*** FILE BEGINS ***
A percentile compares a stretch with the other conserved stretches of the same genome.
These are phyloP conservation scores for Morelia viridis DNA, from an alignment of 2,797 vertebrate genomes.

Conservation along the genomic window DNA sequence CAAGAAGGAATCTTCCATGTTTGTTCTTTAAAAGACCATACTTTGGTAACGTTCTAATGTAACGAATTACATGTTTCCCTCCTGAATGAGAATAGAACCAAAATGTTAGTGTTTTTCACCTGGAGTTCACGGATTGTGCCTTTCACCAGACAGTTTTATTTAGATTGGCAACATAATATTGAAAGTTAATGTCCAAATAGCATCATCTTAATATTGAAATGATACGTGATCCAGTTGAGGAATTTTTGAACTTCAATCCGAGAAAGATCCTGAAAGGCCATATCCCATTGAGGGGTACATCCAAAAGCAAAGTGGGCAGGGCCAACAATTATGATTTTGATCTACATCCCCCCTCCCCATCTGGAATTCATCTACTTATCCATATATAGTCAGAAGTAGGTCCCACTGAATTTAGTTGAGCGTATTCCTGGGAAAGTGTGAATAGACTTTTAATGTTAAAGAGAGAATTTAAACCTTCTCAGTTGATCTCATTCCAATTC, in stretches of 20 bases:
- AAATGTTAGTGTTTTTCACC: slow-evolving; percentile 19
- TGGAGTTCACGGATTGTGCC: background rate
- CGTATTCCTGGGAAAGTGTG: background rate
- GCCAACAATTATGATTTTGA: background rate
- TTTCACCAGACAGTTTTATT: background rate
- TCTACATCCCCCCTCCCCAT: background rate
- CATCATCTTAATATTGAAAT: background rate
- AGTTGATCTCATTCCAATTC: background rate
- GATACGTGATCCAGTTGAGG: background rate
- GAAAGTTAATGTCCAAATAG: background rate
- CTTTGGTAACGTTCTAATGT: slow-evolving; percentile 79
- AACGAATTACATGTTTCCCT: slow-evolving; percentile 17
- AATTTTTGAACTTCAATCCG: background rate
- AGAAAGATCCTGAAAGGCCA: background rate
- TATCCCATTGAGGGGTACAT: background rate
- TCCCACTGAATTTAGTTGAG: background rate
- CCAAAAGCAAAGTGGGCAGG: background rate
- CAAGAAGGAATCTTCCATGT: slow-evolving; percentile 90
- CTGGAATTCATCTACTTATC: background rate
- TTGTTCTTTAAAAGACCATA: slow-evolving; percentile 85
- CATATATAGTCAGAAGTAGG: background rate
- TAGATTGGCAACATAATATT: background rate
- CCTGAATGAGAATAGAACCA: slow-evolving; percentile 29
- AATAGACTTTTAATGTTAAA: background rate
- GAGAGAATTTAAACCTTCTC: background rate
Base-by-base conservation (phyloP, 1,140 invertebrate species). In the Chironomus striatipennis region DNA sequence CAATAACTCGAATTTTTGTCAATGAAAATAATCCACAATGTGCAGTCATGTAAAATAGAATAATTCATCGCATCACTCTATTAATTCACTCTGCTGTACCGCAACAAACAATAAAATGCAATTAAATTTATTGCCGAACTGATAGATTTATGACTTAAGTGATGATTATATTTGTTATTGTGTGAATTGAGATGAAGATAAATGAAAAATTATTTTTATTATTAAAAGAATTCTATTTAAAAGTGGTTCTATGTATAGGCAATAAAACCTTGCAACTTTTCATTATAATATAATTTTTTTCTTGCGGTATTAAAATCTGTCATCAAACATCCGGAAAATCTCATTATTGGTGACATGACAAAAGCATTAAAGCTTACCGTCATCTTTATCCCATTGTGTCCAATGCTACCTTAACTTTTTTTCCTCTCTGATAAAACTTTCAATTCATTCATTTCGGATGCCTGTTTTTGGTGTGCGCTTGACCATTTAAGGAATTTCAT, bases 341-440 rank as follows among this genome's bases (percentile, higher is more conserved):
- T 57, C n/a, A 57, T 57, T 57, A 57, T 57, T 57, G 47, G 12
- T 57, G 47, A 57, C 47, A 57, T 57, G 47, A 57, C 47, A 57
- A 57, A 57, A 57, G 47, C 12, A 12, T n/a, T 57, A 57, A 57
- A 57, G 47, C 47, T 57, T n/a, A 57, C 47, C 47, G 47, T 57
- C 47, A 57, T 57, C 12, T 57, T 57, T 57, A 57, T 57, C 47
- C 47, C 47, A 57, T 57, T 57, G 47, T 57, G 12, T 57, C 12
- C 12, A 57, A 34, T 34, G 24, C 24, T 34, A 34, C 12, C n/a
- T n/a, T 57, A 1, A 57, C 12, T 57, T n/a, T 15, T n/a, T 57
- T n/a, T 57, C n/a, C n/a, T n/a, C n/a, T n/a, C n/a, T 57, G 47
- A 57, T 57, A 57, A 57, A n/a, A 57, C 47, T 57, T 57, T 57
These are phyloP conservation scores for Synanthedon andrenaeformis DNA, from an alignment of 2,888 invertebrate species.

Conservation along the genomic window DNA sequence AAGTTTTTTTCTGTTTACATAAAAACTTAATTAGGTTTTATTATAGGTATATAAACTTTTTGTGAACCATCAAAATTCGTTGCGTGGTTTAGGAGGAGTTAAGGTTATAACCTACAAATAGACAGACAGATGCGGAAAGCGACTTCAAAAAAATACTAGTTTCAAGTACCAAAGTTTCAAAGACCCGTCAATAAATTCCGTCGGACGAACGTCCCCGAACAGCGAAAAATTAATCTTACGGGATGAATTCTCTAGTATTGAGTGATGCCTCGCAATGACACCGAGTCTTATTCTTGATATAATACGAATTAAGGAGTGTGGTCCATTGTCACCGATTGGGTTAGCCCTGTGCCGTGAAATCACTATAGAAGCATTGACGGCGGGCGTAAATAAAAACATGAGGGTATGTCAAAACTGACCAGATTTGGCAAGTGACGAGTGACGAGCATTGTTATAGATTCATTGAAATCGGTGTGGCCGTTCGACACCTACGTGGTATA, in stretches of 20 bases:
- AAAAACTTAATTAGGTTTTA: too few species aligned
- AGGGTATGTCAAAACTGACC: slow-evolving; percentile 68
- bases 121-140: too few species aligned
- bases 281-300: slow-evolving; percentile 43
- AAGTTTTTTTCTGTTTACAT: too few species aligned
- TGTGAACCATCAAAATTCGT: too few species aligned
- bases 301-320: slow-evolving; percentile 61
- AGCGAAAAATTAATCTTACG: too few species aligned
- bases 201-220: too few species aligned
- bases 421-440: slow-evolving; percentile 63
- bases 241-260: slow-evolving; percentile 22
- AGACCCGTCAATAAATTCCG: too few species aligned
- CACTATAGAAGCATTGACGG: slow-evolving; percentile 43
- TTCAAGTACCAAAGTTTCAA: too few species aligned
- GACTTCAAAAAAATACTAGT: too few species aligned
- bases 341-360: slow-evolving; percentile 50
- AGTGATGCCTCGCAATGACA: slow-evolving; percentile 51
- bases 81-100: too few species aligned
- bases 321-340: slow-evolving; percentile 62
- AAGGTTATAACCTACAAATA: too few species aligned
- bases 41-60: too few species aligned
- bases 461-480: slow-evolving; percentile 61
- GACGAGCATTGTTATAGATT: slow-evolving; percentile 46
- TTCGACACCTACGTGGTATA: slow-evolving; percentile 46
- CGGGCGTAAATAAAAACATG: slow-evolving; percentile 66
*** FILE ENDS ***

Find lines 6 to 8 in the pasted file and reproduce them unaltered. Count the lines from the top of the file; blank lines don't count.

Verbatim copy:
- CGTATTCCTGGGAAAGTGTG: background rate
- GCCAACAATTATGATTTTGA: background rate
- TTTCACCAGACAGTTTTATT: background rate